An Old New Thing

Did you ever say something and as soon as it’s out of your mouth, while the little word balloon is still hanging above your head, wish you could inhale it back in?  This is a major cause of bad breath!  I have a hunch that we all suffer from this malady. The Bible is full of warnings about what we speak.

The book of James pops to mind where he admonishes us to:  let every person be quick to hear, slow to speak, slow to anger.

I remember a time in my life when I wished that if I could only have a dot in my eye – a little cross-shaped dot that I could see all the time, maybe then I would remember God when I speak.  God is so good to me.  I have to admit that as I have aged, the ability to keep my tongue from flapping so freely has abated some.  That’s mostly because of the major repair work God has done to my character.  But it doesn’t mean I am out of the woods.  No, this week was a prime example of it.  My intention was never to hurt someone with my words.  But it would be helpful if I could think prior to opening my mouth whether the way I say the words would be hurtful.

I have a new friend in my life and we spend much time together due to unavoidable circumstances.  I found my friends words to be constantly critical.  I am such a soft hearted soul.  Everything that was said I took personally.  I found myself constantly defending myself.  Finally, something happened that I thought was without error.  I asked my new friend what she thought and the first words from her were something like, “Well some of it was good but…”  I was so deflated by this that I blurted out, “If only once you would not find fault!”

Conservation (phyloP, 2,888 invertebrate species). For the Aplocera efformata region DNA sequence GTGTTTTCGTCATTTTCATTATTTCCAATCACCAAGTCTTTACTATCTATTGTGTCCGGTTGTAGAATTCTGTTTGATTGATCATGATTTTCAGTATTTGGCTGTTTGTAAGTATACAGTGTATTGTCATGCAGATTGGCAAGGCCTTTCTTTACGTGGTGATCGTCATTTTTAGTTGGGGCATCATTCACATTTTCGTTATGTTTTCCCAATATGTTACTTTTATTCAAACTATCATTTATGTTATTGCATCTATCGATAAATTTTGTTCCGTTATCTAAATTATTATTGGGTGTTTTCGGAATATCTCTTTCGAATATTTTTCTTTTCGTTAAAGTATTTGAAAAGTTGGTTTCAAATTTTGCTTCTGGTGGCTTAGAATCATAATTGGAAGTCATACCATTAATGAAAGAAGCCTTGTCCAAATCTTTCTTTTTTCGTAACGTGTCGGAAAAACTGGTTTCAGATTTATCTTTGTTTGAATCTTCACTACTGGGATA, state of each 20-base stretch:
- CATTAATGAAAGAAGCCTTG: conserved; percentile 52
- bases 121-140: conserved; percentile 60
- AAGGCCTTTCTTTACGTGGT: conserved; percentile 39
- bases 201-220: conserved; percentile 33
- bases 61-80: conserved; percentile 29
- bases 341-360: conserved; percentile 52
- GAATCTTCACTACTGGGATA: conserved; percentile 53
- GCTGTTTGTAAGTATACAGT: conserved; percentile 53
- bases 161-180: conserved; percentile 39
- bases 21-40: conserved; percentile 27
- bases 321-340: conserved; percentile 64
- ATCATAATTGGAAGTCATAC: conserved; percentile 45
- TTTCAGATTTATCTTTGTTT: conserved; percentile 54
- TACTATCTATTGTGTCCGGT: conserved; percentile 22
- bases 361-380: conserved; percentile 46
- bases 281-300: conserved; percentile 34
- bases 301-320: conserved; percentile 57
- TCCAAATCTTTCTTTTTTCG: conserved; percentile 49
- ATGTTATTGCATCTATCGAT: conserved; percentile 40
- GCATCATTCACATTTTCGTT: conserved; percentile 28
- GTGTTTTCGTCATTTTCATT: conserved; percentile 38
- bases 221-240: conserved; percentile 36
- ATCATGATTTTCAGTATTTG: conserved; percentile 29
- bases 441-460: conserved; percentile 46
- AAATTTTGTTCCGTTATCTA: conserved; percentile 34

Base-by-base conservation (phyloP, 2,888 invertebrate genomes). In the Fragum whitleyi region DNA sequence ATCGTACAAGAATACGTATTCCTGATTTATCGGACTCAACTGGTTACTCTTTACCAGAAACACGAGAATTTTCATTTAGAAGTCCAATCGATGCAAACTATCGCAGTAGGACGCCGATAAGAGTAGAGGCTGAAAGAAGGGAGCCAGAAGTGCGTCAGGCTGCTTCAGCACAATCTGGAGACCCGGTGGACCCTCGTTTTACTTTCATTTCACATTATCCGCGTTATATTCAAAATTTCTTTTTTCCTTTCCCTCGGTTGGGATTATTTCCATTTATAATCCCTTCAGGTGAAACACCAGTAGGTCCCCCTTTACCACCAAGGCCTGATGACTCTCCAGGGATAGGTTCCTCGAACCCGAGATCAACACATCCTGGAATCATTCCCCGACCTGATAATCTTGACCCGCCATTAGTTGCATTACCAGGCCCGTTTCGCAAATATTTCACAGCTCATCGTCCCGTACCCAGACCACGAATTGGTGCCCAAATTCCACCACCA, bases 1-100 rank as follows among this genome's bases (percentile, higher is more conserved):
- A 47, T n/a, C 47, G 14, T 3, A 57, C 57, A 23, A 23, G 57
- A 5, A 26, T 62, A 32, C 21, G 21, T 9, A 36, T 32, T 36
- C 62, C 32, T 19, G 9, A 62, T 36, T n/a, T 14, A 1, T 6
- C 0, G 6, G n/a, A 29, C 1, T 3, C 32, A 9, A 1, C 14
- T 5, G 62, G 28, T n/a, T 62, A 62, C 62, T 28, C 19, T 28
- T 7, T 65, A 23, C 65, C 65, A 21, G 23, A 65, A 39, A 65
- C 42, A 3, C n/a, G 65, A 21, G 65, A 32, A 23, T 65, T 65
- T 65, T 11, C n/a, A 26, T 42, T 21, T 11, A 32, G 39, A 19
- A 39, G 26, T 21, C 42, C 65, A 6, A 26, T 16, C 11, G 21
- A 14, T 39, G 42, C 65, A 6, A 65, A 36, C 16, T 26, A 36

I hurt my friends feelings by that.  After all, I was taking this way too personally.  When I looked into her eyes, I knew that my words had hurt her feelings also.  I didn’t mean to hurt, but I did.

This is where being “slow to speak” would have been immensely helpful.

In Ecclesiastes there is a beautiful soliloquy about a time for every matter under heaven – a time to keep silence and even a time to speak. I am certain that there is a way to say whatever needs to be said, in a way that is helpful and not hurtful.  I also think that sometimes it is unnecessary to speak.  God is able to do much more without my “help”.  I could have just prayed about it, depending on His character and loving-kindness to all those He created, to do abundantly more than all that I could ask or think.

God hasn’t “dotted my eye” yet, though sometimes I deserve it.  We all live through many hurtful things.  I am praying that the words I speak don’t have to be among them.  I know it is in His will for that to be true.

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